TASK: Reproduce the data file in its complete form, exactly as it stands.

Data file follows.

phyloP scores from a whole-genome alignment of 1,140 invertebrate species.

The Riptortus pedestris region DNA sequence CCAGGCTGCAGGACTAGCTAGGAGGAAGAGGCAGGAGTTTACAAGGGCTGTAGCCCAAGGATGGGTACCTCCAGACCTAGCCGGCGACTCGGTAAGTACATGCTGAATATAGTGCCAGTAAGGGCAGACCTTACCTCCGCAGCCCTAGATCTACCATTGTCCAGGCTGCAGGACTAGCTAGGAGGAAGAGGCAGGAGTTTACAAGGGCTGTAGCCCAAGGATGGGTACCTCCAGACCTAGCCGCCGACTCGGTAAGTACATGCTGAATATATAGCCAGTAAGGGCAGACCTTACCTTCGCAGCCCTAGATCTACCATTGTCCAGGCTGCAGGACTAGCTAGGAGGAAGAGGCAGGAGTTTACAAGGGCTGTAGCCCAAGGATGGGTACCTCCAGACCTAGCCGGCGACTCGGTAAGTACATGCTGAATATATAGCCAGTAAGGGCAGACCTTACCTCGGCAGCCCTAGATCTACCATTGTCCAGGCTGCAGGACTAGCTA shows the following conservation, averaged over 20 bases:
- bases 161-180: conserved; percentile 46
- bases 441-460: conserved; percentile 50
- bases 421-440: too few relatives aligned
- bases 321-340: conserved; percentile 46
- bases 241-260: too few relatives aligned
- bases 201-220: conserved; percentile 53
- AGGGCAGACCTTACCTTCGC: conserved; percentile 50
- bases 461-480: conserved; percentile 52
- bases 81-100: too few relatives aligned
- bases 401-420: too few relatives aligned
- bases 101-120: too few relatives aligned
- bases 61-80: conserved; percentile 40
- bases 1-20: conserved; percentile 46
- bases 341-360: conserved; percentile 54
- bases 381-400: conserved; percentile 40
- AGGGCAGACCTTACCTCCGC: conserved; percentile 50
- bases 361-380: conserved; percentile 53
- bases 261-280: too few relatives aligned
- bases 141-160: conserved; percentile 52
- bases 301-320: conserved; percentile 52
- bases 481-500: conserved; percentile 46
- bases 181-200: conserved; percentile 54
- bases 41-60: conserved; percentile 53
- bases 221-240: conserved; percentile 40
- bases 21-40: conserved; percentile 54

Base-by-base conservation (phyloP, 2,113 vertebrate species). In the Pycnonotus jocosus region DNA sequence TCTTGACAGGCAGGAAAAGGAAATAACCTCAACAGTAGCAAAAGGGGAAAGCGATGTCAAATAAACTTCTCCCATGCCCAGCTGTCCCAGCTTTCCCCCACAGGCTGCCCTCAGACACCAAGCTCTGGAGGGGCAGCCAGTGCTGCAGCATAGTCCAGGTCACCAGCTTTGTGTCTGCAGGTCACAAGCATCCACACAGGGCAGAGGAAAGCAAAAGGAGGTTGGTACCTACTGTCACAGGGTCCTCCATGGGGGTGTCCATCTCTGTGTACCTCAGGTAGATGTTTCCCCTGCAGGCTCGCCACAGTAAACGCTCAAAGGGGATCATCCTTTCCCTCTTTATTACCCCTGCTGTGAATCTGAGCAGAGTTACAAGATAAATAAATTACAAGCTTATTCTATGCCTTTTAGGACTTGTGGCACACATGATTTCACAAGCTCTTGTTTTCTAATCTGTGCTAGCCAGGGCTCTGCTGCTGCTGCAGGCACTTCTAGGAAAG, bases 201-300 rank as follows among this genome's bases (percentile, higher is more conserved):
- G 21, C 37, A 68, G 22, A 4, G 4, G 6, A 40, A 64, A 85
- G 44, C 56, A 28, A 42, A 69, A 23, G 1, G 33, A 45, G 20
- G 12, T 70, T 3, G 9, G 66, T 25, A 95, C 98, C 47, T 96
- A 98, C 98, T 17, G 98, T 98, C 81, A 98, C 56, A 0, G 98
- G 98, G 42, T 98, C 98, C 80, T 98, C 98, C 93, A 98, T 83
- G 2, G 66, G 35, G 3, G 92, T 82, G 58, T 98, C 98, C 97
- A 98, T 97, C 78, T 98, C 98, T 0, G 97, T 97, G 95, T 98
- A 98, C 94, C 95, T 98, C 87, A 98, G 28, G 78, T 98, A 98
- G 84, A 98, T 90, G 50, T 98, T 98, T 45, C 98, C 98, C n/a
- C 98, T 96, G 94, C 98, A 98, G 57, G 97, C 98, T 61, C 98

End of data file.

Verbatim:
phyloP scores from a whole-genome alignment of 1,140 invertebrate species.

The Riptortus pedestris region DNA sequence CCAGGCTGCAGGACTAGCTAGGAGGAAGAGGCAGGAGTTTACAAGGGCTGTAGCCCAAGGATGGGTACCTCCAGACCTAGCCGGCGACTCGGTAAGTACATGCTGAATATAGTGCCAGTAAGGGCAGACCTTACCTCCGCAGCCCTAGATCTACCATTGTCCAGGCTGCAGGACTAGCTAGGAGGAAGAGGCAGGAGTTTACAAGGGCTGTAGCCCAAGGATGGGTACCTCCAGACCTAGCCGCCGACTCGGTAAGTACATGCTGAATATATAGCCAGTAAGGGCAGACCTTACCTTCGCAGCCCTAGATCTACCATTGTCCAGGCTGCAGGACTAGCTAGGAGGAAGAGGCAGGAGTTTACAAGGGCTGTAGCCCAAGGATGGGTACCTCCAGACCTAGCCGGCGACTCGGTAAGTACATGCTGAATATATAGCCAGTAAGGGCAGACCTTACCTCGGCAGCCCTAGATCTACCATTGTCCAGGCTGCAGGACTAGCTA shows the following conservation, averaged over 20 bases:
- bases 161-180: conserved; percentile 46
- bases 441-460: conserved; percentile 50
- bases 421-440: too few relatives aligned
- bases 321-340: conserved; percentile 46
- bases 241-260: too few relatives aligned
- bases 201-220: conserved; percentile 53
- AGGGCAGACCTTACCTTCGC: conserved; percentile 50
- bases 461-480: conserved; percentile 52
- bases 81-100: too few relatives aligned
- bases 401-420: too few relatives aligned
- bases 101-120: too few relatives aligned
- bases 61-80: conserved; percentile 40
- bases 1-20: conserved; percentile 46
- bases 341-360: conserved; percentile 54
- bases 381-400: conserved; percentile 40
- AGGGCAGACCTTACCTCCGC: conserved; percentile 50
- bases 361-380: conserved; percentile 53
- bases 261-280: too few relatives aligned
- bases 141-160: conserved; percentile 52
- bases 301-320: conserved; percentile 52
- bases 481-500: conserved; percentile 46
- bases 181-200: conserved; percentile 54
- bases 41-60: conserved; percentile 53
- bases 221-240: conserved; percentile 40
- bases 21-40: conserved; percentile 54

Base-by-base conservation (phyloP, 2,113 vertebrate species). In the Pycnonotus jocosus region DNA sequence TCTTGACAGGCAGGAAAAGGAAATAACCTCAACAGTAGCAAAAGGGGAAAGCGATGTCAAATAAACTTCTCCCATGCCCAGCTGTCCCAGCTTTCCCCCACAGGCTGCCCTCAGACACCAAGCTCTGGAGGGGCAGCCAGTGCTGCAGCATAGTCCAGGTCACCAGCTTTGTGTCTGCAGGTCACAAGCATCCACACAGGGCAGAGGAAAGCAAAAGGAGGTTGGTACCTACTGTCACAGGGTCCTCCATGGGGGTGTCCATCTCTGTGTACCTCAGGTAGATGTTTCCCCTGCAGGCTCGCCACAGTAAACGCTCAAAGGGGATCATCCTTTCCCTCTTTATTACCCCTGCTGTGAATCTGAGCAGAGTTACAAGATAAATAAATTACAAGCTTATTCTATGCCTTTTAGGACTTGTGGCACACATGATTTCACAAGCTCTTGTTTTCTAATCTGTGCTAGCCAGGGCTCTGCTGCTGCTGCAGGCACTTCTAGGAAAG, bases 201-300 rank as follows among this genome's bases (percentile, higher is more conserved):
- G 21, C 37, A 68, G 22, A 4, G 4, G 6, A 40, A 64, A 85
- G 44, C 56, A 28, A 42, A 69, A 23, G 1, G 33, A 45, G 20
- G 12, T 70, T 3, G 9, G 66, T 25, A 95, C 98, C 47, T 96
- A 98, C 98, T 17, G 98, T 98, C 81, A 98, C 56, A 0, G 98
- G 98, G 42, T 98, C 98, C 80, T 98, C 98, C 93, A 98, T 83
- G 2, G 66, G 35, G 3, G 92, T 82, G 58, T 98, C 98, C 97
- A 98, T 97, C 78, T 98, C 98, T 0, G 97, T 97, G 95, T 98
- A 98, C 94, C 95, T 98, C 87, A 98, G 28, G 78, T 98, A 98
- G 84, A 98, T 90, G 50, T 98, T 98, T 45, C 98, C 98, C n/a
- C 98, T 96, G 94, C 98, A 98, G 57, G 97, C 98, T 61, C 98